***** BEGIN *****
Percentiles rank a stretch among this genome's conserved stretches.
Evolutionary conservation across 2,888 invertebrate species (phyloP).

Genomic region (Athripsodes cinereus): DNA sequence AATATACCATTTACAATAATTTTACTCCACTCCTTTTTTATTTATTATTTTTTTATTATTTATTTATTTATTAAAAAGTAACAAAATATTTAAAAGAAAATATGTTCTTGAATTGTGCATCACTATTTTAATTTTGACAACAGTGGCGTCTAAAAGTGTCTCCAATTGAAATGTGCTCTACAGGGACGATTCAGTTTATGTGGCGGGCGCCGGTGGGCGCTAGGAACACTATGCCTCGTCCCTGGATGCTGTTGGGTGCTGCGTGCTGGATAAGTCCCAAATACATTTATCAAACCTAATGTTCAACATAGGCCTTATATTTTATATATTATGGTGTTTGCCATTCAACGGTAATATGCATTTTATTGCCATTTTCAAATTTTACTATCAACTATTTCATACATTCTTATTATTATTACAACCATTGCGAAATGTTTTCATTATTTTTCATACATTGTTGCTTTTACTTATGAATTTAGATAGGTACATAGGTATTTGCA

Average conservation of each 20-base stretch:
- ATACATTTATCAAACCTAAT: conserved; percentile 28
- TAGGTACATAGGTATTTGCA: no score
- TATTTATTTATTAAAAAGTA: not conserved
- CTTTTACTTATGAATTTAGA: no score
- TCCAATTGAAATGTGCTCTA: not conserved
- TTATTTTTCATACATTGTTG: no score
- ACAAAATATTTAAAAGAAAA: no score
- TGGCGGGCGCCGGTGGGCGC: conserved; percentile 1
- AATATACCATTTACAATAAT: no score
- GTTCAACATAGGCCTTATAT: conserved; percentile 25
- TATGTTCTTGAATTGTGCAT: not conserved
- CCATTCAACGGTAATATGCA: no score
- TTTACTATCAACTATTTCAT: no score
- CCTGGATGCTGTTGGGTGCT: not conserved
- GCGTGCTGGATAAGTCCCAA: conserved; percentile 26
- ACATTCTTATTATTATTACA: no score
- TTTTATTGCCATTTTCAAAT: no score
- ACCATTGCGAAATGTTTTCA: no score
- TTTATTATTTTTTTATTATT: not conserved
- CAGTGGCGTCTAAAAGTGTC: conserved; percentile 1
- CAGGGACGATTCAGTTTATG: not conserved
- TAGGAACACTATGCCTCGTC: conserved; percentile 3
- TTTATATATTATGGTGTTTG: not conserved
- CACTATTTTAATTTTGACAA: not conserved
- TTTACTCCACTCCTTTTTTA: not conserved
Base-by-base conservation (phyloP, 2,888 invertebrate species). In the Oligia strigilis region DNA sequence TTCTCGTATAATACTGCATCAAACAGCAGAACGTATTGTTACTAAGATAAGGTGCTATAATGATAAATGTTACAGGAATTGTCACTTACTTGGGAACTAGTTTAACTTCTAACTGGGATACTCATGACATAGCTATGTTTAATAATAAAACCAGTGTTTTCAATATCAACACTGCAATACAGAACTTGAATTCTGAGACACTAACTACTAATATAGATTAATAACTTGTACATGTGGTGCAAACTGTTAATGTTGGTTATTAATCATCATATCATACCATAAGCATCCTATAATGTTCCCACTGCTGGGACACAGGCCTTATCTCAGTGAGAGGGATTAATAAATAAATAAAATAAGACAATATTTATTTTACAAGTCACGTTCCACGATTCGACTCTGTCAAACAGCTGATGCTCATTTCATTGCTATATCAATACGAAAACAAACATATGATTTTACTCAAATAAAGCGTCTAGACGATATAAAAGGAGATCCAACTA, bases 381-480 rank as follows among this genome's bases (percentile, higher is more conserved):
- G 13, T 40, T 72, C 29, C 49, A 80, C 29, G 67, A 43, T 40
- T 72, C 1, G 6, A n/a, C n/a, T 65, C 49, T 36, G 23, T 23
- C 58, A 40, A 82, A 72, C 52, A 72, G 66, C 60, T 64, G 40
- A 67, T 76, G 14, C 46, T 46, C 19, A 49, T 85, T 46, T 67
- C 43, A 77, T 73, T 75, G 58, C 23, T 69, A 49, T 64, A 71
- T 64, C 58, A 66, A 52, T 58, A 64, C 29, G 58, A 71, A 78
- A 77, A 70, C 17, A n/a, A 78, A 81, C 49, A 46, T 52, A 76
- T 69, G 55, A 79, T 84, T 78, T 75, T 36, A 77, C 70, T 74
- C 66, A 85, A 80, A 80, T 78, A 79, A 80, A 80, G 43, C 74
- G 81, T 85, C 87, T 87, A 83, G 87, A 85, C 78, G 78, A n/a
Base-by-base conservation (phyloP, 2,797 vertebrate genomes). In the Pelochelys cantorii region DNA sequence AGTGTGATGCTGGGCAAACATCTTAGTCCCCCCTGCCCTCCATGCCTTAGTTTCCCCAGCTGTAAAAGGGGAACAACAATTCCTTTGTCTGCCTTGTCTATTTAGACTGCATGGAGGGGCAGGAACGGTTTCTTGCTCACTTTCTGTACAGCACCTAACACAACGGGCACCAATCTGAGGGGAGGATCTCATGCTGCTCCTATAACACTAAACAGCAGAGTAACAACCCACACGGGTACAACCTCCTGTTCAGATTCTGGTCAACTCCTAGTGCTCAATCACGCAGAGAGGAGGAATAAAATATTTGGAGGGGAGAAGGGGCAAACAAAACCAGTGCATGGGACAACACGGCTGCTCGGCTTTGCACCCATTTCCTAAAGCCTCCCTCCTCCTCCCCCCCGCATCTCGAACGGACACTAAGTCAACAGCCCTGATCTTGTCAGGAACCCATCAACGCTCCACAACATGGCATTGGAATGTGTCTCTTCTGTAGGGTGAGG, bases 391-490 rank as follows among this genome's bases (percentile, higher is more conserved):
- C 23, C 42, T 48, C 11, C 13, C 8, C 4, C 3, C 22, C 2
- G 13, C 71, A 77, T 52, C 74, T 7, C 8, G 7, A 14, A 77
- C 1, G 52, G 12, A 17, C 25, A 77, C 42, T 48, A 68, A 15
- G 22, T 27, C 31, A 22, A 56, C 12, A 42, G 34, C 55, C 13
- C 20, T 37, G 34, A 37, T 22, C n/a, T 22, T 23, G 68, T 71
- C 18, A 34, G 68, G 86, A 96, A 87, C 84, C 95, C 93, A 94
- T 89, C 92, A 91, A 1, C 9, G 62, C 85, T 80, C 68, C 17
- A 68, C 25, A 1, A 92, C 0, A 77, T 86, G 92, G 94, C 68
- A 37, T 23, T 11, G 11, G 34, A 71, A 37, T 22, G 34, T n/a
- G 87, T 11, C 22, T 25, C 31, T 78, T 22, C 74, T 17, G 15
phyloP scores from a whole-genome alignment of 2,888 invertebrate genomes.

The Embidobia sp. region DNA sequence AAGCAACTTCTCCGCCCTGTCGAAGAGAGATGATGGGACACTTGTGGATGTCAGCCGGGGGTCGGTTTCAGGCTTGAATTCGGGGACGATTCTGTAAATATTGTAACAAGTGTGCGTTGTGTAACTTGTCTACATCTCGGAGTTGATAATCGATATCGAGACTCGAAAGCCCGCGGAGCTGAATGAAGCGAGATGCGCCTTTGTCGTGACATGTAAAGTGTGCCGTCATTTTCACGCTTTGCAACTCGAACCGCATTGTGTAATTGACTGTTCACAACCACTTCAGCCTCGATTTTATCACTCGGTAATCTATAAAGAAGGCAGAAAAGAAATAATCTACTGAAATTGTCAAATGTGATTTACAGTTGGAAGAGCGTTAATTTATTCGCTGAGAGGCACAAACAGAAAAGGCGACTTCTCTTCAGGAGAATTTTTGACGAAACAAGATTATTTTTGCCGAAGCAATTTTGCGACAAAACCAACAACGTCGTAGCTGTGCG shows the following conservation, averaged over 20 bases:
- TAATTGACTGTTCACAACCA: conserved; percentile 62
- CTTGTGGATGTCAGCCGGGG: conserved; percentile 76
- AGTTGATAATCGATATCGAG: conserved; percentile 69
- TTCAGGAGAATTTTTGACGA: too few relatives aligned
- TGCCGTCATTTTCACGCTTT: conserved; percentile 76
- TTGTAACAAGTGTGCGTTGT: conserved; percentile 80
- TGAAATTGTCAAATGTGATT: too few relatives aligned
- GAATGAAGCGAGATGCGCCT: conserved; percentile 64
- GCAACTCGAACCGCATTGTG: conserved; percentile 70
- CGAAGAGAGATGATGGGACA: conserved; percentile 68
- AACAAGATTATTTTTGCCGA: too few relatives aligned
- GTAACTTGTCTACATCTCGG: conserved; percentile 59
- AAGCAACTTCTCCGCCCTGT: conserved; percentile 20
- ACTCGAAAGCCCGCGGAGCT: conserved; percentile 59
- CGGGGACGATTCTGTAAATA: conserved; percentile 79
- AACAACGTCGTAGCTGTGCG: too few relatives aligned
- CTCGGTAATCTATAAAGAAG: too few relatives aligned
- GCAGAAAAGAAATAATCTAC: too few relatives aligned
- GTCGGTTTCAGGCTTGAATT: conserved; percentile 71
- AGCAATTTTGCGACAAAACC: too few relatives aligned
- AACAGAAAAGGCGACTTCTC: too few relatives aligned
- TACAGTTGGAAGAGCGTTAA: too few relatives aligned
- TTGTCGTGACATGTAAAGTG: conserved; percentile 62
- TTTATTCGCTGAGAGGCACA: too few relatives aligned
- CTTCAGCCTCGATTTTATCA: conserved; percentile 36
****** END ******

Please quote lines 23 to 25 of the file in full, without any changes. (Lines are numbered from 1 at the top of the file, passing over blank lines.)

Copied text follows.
- TTTATTATTTTTTTATTATT: not conserved
- CAGTGGCGTCTAAAAGTGTC: conserved; percentile 1
- CAGGGACGATTCAGTTTATG: not conserved